Metal Gear Memories

This post contains spoilers from the original Metal Gear Solid.

It’s recently been announced that Metal Gear Solid V: The Phantom Pain is being released on September 1st. It’ been a long time coming, MGS4 came out in 2008, by far the longest between entries in the series. As hype begins to build, I’ve got a desire to play the whole series again in anticipation. The first game in the Metal Gear Solid franchise came out in 1998 for the original Playstation. I didn’t play it until I was 11 in 2001.

I got it for 10 dollars, my best gaming purchase of all time, a fact I doubt will ever change. I’d been limited by my age in experiencing a lot of what was available as far as mature storytelling went in gaming. One fateful day at Funcoland in Nanuet, New York, Metal Gear Solid changed all that. I knew it was rated M, but I decided what the hell, the worst they can do is not sell it to me. I nervously walked over the the counter, game in hand, trying to act as casual and “mature” as possible. He rang me up. No ID needed, no parent needed. Thank you, lazy Funcoland employee, for giving no fucks. You changed my life for the better.

I went home and popped it in. I had high expectations. They were met and then some. The opening sequence where Solid Snake begins infiltration of Shadow Moses (an Alaskan Island where Metal Gear Rex is being covertly developed by terrorists) was unforgettable. The opening credits, cinematography and voice acting were more sophisticated and cinematic that anything I’d seen before. Shortly after I Snake leaving footprints in the show and them being noticed by a guard, it seems rudimentary now, but back then, oh boy, that was some next level shit.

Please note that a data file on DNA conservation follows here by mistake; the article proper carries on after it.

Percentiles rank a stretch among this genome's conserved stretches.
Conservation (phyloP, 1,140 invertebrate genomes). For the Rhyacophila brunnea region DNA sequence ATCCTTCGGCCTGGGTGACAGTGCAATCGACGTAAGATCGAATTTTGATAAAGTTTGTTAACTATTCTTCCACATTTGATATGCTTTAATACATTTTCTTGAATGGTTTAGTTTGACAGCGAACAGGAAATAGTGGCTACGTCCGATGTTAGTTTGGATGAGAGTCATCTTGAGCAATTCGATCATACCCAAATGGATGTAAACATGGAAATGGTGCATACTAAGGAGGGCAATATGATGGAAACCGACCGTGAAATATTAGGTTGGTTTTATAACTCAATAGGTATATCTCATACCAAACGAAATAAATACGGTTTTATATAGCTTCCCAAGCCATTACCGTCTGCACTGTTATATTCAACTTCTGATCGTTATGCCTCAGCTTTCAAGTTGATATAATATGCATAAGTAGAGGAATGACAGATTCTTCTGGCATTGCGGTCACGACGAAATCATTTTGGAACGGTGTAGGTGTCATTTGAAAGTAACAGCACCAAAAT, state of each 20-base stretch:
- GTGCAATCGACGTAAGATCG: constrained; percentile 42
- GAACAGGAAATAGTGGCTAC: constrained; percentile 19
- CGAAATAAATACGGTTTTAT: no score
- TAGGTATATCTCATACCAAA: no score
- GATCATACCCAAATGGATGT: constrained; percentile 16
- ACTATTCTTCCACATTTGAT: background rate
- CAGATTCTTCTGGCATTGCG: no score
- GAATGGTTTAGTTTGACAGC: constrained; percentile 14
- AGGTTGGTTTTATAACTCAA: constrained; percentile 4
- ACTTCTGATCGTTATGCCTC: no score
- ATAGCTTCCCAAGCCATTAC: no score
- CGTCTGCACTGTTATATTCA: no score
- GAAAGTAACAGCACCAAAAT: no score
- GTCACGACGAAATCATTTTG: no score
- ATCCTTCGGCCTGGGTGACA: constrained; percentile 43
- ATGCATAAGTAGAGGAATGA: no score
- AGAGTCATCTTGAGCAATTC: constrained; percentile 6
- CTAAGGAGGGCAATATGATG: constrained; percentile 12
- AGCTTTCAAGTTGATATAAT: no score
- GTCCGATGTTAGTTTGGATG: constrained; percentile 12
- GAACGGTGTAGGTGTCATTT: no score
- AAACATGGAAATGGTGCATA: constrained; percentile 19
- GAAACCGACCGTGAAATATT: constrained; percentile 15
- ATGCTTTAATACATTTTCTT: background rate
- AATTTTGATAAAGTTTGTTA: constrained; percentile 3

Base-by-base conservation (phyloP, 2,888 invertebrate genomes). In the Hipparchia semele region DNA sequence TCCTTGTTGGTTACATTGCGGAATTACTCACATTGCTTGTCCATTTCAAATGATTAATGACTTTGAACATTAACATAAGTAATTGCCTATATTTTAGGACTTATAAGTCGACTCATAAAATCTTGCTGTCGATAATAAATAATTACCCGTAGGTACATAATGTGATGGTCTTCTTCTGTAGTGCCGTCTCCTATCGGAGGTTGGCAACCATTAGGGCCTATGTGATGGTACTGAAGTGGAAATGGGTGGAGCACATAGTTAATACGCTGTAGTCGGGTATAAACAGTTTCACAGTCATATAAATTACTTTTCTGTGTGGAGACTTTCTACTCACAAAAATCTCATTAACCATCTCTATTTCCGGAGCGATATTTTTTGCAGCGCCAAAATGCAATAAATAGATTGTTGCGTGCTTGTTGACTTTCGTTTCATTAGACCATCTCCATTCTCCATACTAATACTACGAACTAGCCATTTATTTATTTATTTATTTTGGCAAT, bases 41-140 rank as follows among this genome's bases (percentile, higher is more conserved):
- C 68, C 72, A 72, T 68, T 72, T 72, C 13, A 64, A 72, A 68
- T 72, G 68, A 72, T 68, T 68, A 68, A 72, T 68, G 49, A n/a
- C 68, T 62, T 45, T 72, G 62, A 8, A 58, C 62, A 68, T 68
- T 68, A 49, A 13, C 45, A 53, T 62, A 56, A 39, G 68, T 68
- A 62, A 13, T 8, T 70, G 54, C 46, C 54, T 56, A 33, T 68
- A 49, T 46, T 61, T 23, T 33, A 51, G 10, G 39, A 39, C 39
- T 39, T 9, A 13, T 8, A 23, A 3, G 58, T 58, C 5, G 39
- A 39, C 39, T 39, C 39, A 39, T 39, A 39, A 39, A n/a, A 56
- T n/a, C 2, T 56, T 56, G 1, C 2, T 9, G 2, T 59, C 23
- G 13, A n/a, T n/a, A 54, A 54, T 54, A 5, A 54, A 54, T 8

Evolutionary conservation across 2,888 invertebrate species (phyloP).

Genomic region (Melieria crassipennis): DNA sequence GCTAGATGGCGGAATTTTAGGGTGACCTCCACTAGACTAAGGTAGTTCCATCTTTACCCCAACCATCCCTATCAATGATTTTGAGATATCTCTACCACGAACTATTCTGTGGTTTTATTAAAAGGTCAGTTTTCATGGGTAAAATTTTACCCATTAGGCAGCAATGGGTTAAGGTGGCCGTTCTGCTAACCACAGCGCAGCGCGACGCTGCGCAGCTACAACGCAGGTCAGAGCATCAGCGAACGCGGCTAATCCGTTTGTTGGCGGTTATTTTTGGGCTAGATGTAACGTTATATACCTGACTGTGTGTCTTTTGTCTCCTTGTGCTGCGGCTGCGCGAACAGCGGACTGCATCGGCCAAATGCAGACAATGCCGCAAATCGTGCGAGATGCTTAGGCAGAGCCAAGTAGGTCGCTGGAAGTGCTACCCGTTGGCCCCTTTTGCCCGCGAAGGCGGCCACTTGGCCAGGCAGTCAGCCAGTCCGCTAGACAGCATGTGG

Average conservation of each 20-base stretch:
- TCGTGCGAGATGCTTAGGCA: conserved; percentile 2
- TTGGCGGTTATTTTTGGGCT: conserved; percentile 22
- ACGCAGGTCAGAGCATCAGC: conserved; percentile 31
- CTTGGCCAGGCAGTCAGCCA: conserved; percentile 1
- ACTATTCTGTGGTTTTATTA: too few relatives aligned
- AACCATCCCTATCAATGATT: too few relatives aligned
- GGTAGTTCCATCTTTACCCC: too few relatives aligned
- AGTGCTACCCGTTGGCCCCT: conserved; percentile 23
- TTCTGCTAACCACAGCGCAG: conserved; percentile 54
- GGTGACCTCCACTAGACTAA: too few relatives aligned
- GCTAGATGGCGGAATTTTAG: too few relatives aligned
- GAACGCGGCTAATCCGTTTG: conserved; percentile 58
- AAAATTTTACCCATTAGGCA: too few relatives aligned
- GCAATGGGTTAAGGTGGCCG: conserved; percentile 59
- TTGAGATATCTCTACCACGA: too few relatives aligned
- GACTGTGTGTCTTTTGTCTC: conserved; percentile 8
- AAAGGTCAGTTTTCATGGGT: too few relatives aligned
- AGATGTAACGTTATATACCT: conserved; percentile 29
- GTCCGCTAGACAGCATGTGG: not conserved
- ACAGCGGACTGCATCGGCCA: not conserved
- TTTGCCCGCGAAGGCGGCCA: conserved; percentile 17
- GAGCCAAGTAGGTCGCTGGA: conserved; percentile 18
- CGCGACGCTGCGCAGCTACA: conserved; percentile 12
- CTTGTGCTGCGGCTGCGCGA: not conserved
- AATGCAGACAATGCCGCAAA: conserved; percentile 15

The game only got better. An incredibly lengthy cutscene (even today) with the Darpa Chief Donald Anderson that concludes with his mysterious death disturbed and enthralled me. (Hey, I was 11, remember?). I struggled to keep all the pieces of the complex plot together (I don’t think anyone was prepared for how convoluted MGS2 got), but I couldn’t get enough.

Who could forget the moment fighting Psycho Mantis that he read your memory card to make his psychic abilities tangible to players? Or when he forced you to change what slot your controller was in? Hideo Kojima began his long reign as the undisputed king of messing with gamers in memorable ways. Other bosses left similar unforgettable impressions: Sniper Wolf and Raven’s death speeches were tear jerkers. The triumphant sacrifice of Gray Fox in the game’s climax caused me chronic goosebumps and uncontrollable fist pumping.

A stealth action game with perfect pacing, tense and challenging gameplay and a complex, sophisticated story made me see gaming as more than a hobby, but a passion and art form. Without it, there’s a good chance I wouldn’t be writing this blog. Now, all that reminiscing has got me feeling extremely nostalgic… time to relive the magic all over again.

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